Hearing loss and dementia - can hearing aids reduce the risk?


Dr. Cliff’s recent videos include an illuminating discussion of the strong association between hearing loss and the risk of developing dementia: The Link Between Hearing Loss and Dementia - YouTube https://www.youtube.com/watch?v=O5pVzvaYaH0&t=3s. In brief, hearing impairment is independently associated with a 30-40% acceleration in cognitive decline (Reed et al., 2018). The question is, does treating hearing impairment prevent or slow this decline?

The answer to this question depends, it seems, on the underlying mechanism – which is not understood. If the loss is caused by irreversible neurodegenerative processes that simultaneously affect cognition and the aural nerves, hearing aids would not be able to slow the process. However, impoverished sensory input and reduced stimulation may lead to neuropathological alterations in a destructive cascade… in which case it’s reasonable to assume that treatment may prove beneficial (Uchida et al., 2018).

To date, there is no consensus in the literature that hearing treatment indeed reduces the risk of cognitive decline (Reed et al., 2018, but see Allen et al., 2003). My personal reaction to this is that the studies have not been sufficiently controlled. It’s not enough to search insurance records for evidence of hearing aid claims and dementia diagnoses. The question is, have the aids been properly programmed and verified to meet the patients’ therapeutic needs? In my own experience, shelling out $8,000 for a pair of Oticon Agil Pros eight years ago did very little to reduce my social isolation and impoverished sensory input… I still couldn’t talk on the phone, avoided restaurants, and stayed away from social events. Only after purchasing a new pair of aids and verifying that they met my therapeutic goals, by means of real-ear measurement (REM), did I finally make my way back into society. In the interim, I was in a fog… and it’s frightening to think that this may have led to neurological degeneration.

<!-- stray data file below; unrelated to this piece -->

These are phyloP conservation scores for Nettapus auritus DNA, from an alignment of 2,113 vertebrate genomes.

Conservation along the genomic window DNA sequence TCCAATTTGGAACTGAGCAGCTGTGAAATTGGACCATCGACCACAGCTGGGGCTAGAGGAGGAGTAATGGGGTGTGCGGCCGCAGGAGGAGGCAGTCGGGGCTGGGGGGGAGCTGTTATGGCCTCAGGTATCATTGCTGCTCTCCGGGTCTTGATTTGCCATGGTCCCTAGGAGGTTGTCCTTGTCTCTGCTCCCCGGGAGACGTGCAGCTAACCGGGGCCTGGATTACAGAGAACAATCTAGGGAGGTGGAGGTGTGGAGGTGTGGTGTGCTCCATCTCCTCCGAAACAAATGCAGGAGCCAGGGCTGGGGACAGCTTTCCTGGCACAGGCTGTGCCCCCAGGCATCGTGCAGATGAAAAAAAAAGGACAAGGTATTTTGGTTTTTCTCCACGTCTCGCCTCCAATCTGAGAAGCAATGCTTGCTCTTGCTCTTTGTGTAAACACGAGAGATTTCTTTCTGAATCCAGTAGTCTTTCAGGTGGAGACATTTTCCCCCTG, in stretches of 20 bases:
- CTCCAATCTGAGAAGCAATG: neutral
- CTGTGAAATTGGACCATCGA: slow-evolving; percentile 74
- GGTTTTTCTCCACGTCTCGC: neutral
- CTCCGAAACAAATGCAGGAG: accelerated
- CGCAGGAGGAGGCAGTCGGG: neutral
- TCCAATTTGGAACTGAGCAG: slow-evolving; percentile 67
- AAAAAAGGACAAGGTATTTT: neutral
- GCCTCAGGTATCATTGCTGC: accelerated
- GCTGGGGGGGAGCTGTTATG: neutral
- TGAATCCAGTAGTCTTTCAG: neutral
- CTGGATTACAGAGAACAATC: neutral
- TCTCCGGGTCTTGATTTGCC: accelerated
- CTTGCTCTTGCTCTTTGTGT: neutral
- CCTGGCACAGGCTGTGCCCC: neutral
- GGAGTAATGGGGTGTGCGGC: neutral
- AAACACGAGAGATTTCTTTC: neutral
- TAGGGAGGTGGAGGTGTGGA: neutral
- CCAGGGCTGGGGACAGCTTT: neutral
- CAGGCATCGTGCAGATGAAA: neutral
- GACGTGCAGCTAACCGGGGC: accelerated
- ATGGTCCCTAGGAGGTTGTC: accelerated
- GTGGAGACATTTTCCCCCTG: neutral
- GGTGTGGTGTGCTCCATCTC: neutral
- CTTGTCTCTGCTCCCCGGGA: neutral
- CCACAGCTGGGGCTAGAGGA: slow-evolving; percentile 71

In short, I strongly believe that treating hearing loss with hearing aids is a good bet… as long as you make sure your therapeutic needs are actually being met.


Allen, et al. 2003. Effects of improving hearing in dementia. Age and Ageing

Reed, et al. 2018. Trends in health care costs and utilization associated with untreated hearing loss over 10 years. JAMA Otolaryngology Head Neck Surgery.

Uchida et al., Age-related hearing loss and cognitive decline – the potential mechanisms linking the two. Auris Nasus Larynx


Thank you, this is an excellent explanation.


Another take on the topic was in AARP. I guess I’m lucky to have started wearing aids at 35, so I’m way ahead of the game in terms of keeping the ear/brain connection fired up. :wink:

Even so, one can’t rule out natural aging and the effect it has on our entire senso-neural pathways. My mom is sharper than a tack at 93, and has worn aids since she was in her 40s. By contrast, her sister and my mother-in-law were fit with aids in their late 80s. Both of them showed signs of dementia by their early 90s. I’m guessing they had some age-related hearing loss that was exacerbated by NOT having been fit with aids earlier in life.

When you consider how fast our speech comprehension scores can decline if one of our aids isn’t working … well, it seems a good idea to make sure we have our hearing checked frequently and stay on top of the situation.